Whether you follow sports or not, this is still good to be aware of: People go crazy for the single-elimination Division I college basketball tournaments performed every spring in the United States. What I can’t tell you is why people are so obsessed with it, since I don’t really care about it. But lots of people do — probably some of your employees. Or most of them.
Global outplacement firm Challenger, Gray & Christmas, Inc. has started circulating the results of its study looking into how this impacts productivity at offices, since people organize office pools, research teams, plan viewing parties and the general enthused obsession sports fans tend to get about these things.
According to the study, there will be $134 billion in “lost wages,” which will not even “register as a blip in the overall economy.” So it may not be cause to worry after all — the study says that the sequester will have a more pronounced effect than this.
Nevertheless, some respondents to the survey admitted they’d be taking time off work (at least seven percent) or that they’ve called in sick in years past to watch the games at home (twelve percent). But this is a bit like Y2K — you can worry and fuss but it won’t really change much and is pretty much a non-issue anyway.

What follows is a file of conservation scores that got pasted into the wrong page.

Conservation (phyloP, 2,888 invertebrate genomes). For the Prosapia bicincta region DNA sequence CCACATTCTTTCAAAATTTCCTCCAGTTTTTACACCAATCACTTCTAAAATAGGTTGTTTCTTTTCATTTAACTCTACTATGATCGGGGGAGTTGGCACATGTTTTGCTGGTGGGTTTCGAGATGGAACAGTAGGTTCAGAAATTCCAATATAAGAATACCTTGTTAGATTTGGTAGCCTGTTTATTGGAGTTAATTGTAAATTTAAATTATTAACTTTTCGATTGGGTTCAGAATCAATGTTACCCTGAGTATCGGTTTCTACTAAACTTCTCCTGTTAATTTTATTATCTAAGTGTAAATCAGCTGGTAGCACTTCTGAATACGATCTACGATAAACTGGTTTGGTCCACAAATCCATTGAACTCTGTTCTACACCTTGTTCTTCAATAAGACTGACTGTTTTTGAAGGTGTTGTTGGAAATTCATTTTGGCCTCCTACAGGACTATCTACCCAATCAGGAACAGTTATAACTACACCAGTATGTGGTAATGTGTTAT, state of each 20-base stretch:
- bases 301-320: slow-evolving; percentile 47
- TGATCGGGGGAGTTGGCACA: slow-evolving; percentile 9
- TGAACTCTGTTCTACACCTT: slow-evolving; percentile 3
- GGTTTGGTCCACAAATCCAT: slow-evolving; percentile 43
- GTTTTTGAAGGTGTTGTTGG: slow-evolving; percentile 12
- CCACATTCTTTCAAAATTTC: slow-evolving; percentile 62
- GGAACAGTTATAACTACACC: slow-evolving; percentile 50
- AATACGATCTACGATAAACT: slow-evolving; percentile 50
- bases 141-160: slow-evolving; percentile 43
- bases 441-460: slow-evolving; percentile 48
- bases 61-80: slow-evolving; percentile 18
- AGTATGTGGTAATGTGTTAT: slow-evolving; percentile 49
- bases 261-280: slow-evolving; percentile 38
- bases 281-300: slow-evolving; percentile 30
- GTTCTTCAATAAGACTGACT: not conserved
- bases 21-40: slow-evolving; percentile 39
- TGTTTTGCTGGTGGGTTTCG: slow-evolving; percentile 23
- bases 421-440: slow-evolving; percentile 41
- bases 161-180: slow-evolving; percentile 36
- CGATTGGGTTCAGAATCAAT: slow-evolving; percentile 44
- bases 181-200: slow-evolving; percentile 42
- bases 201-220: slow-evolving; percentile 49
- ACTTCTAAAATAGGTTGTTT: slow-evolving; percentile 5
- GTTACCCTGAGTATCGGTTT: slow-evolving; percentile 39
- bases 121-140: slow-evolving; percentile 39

In its study, Challenger explains why it’s not a big deal in the end:
“The reason none of this will show up in a company’s bottom line is that we live in an era where productivity cannot really be measured by the traditional widgets-produced-per-hour formula. Today’s workers – particularly those with full-time internet access needed to follow March Madness – don’t produce widgets. They produce reports, memos, and ideas. They manage long-term projects and work in teams.”
In the end, this just confirms something we all know anyway: People will just do more work on both sides of watching and it’ll all even out.
David Wolinsky is a freelance writer and a lifelong Chicagoan. In addition to currently serving as an interviewer-writer for Adult Swim, he's also a comedy-writing instructor for Second City and an adjunct professor in DePaul’s College of Computing and Digital Media. He was the Chicago city editor for The Onion A.V. Club where he provided in-depth daily coverage of this city's bustling arts/entertainment scene for half a decade. His first career aspirations were to be a game-show host.